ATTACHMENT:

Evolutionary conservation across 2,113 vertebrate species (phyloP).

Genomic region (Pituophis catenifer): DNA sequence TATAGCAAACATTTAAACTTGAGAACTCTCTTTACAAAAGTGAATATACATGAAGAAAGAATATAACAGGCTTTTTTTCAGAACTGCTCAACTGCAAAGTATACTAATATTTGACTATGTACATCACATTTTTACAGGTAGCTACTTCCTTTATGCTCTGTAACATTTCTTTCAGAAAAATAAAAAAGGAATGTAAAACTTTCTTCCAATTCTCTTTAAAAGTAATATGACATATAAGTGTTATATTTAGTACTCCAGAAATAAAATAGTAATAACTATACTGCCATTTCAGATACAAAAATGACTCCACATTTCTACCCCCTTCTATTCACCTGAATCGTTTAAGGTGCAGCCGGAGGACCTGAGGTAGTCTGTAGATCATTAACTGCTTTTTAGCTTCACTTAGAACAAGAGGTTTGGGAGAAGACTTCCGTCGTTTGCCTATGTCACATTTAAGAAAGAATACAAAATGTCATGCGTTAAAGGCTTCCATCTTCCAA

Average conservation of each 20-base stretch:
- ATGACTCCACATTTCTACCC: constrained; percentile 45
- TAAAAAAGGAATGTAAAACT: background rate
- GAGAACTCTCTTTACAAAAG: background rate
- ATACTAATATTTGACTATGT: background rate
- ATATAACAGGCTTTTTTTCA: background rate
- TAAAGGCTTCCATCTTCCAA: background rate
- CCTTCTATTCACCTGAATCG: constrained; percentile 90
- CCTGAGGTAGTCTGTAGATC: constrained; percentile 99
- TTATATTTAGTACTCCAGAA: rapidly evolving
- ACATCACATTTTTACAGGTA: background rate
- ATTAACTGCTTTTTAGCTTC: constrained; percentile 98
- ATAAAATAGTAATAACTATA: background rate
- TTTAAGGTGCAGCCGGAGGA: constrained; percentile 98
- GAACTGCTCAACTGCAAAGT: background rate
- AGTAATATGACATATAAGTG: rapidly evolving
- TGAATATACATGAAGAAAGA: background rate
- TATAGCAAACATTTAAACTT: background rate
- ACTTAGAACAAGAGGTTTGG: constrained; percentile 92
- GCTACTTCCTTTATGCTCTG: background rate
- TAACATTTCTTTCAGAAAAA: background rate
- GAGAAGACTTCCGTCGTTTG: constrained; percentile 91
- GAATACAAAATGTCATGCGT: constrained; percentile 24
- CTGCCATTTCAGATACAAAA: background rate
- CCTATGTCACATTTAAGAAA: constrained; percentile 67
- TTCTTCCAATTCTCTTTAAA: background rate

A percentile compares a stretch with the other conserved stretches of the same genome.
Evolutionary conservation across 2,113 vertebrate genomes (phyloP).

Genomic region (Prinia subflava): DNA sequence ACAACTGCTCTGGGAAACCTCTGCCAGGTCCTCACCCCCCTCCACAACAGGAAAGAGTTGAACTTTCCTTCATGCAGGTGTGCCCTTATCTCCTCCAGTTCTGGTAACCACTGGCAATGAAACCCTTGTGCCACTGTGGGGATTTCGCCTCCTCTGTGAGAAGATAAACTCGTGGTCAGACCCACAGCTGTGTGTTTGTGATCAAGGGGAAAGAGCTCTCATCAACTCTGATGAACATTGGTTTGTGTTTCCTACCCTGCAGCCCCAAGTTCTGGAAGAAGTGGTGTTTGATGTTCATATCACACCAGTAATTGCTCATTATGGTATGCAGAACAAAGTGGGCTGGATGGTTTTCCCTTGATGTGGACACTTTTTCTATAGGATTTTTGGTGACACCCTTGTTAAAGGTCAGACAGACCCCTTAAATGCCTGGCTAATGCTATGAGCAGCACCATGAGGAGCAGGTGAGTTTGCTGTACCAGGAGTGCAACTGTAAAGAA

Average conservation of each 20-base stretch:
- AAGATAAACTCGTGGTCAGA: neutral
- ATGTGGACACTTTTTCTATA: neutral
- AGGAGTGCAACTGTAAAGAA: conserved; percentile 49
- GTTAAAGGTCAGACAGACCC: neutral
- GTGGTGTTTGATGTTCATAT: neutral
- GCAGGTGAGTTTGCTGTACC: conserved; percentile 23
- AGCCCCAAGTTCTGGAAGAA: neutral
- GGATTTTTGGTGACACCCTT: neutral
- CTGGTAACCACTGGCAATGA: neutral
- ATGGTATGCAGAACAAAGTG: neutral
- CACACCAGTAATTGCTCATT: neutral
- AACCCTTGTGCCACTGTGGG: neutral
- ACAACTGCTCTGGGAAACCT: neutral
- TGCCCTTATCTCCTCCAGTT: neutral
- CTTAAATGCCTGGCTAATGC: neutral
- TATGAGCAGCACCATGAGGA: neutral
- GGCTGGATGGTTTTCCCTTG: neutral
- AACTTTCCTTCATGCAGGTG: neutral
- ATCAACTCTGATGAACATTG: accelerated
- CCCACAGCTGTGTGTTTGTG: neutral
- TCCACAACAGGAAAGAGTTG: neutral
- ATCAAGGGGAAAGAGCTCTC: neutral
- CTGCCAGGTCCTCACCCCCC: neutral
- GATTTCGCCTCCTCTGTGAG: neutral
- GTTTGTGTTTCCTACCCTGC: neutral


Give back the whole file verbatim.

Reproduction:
Evolutionary conservation across 2,113 vertebrate species (phyloP).

Genomic region (Pituophis catenifer): DNA sequence TATAGCAAACATTTAAACTTGAGAACTCTCTTTACAAAAGTGAATATACATGAAGAAAGAATATAACAGGCTTTTTTTCAGAACTGCTCAACTGCAAAGTATACTAATATTTGACTATGTACATCACATTTTTACAGGTAGCTACTTCCTTTATGCTCTGTAACATTTCTTTCAGAAAAATAAAAAAGGAATGTAAAACTTTCTTCCAATTCTCTTTAAAAGTAATATGACATATAAGTGTTATATTTAGTACTCCAGAAATAAAATAGTAATAACTATACTGCCATTTCAGATACAAAAATGACTCCACATTTCTACCCCCTTCTATTCACCTGAATCGTTTAAGGTGCAGCCGGAGGACCTGAGGTAGTCTGTAGATCATTAACTGCTTTTTAGCTTCACTTAGAACAAGAGGTTTGGGAGAAGACTTCCGTCGTTTGCCTATGTCACATTTAAGAAAGAATACAAAATGTCATGCGTTAAAGGCTTCCATCTTCCAA

Average conservation of each 20-base stretch:
- ATGACTCCACATTTCTACCC: constrained; percentile 45
- TAAAAAAGGAATGTAAAACT: background rate
- GAGAACTCTCTTTACAAAAG: background rate
- ATACTAATATTTGACTATGT: background rate
- ATATAACAGGCTTTTTTTCA: background rate
- TAAAGGCTTCCATCTTCCAA: background rate
- CCTTCTATTCACCTGAATCG: constrained; percentile 90
- CCTGAGGTAGTCTGTAGATC: constrained; percentile 99
- TTATATTTAGTACTCCAGAA: rapidly evolving
- ACATCACATTTTTACAGGTA: background rate
- ATTAACTGCTTTTTAGCTTC: constrained; percentile 98
- ATAAAATAGTAATAACTATA: background rate
- TTTAAGGTGCAGCCGGAGGA: constrained; percentile 98
- GAACTGCTCAACTGCAAAGT: background rate
- AGTAATATGACATATAAGTG: rapidly evolving
- TGAATATACATGAAGAAAGA: background rate
- TATAGCAAACATTTAAACTT: background rate
- ACTTAGAACAAGAGGTTTGG: constrained; percentile 92
- GCTACTTCCTTTATGCTCTG: background rate
- TAACATTTCTTTCAGAAAAA: background rate
- GAGAAGACTTCCGTCGTTTG: constrained; percentile 91
- GAATACAAAATGTCATGCGT: constrained; percentile 24
- CTGCCATTTCAGATACAAAA: background rate
- CCTATGTCACATTTAAGAAA: constrained; percentile 67
- TTCTTCCAATTCTCTTTAAA: background rate

A percentile compares a stretch with the other conserved stretches of the same genome.
Evolutionary conservation across 2,113 vertebrate genomes (phyloP).

Genomic region (Prinia subflava): DNA sequence ACAACTGCTCTGGGAAACCTCTGCCAGGTCCTCACCCCCCTCCACAACAGGAAAGAGTTGAACTTTCCTTCATGCAGGTGTGCCCTTATCTCCTCCAGTTCTGGTAACCACTGGCAATGAAACCCTTGTGCCACTGTGGGGATTTCGCCTCCTCTGTGAGAAGATAAACTCGTGGTCAGACCCACAGCTGTGTGTTTGTGATCAAGGGGAAAGAGCTCTCATCAACTCTGATGAACATTGGTTTGTGTTTCCTACCCTGCAGCCCCAAGTTCTGGAAGAAGTGGTGTTTGATGTTCATATCACACCAGTAATTGCTCATTATGGTATGCAGAACAAAGTGGGCTGGATGGTTTTCCCTTGATGTGGACACTTTTTCTATAGGATTTTTGGTGACACCCTTGTTAAAGGTCAGACAGACCCCTTAAATGCCTGGCTAATGCTATGAGCAGCACCATGAGGAGCAGGTGAGTTTGCTGTACCAGGAGTGCAACTGTAAAGAA

Average conservation of each 20-base stretch:
- AAGATAAACTCGTGGTCAGA: neutral
- ATGTGGACACTTTTTCTATA: neutral
- AGGAGTGCAACTGTAAAGAA: conserved; percentile 49
- GTTAAAGGTCAGACAGACCC: neutral
- GTGGTGTTTGATGTTCATAT: neutral
- GCAGGTGAGTTTGCTGTACC: conserved; percentile 23
- AGCCCCAAGTTCTGGAAGAA: neutral
- GGATTTTTGGTGACACCCTT: neutral
- CTGGTAACCACTGGCAATGA: neutral
- ATGGTATGCAGAACAAAGTG: neutral
- CACACCAGTAATTGCTCATT: neutral
- AACCCTTGTGCCACTGTGGG: neutral
- ACAACTGCTCTGGGAAACCT: neutral
- TGCCCTTATCTCCTCCAGTT: neutral
- CTTAAATGCCTGGCTAATGC: neutral
- TATGAGCAGCACCATGAGGA: neutral
- GGCTGGATGGTTTTCCCTTG: neutral
- AACTTTCCTTCATGCAGGTG: neutral
- ATCAACTCTGATGAACATTG: accelerated
- CCCACAGCTGTGTGTTTGTG: neutral
- TCCACAACAGGAAAGAGTTG: neutral
- ATCAAGGGGAAAGAGCTCTC: neutral
- CTGCCAGGTCCTCACCCCCC: neutral
- GATTTCGCCTCCTCTGTGAG: neutral
- GTTTGTGTTTCCTACCCTGC: neutral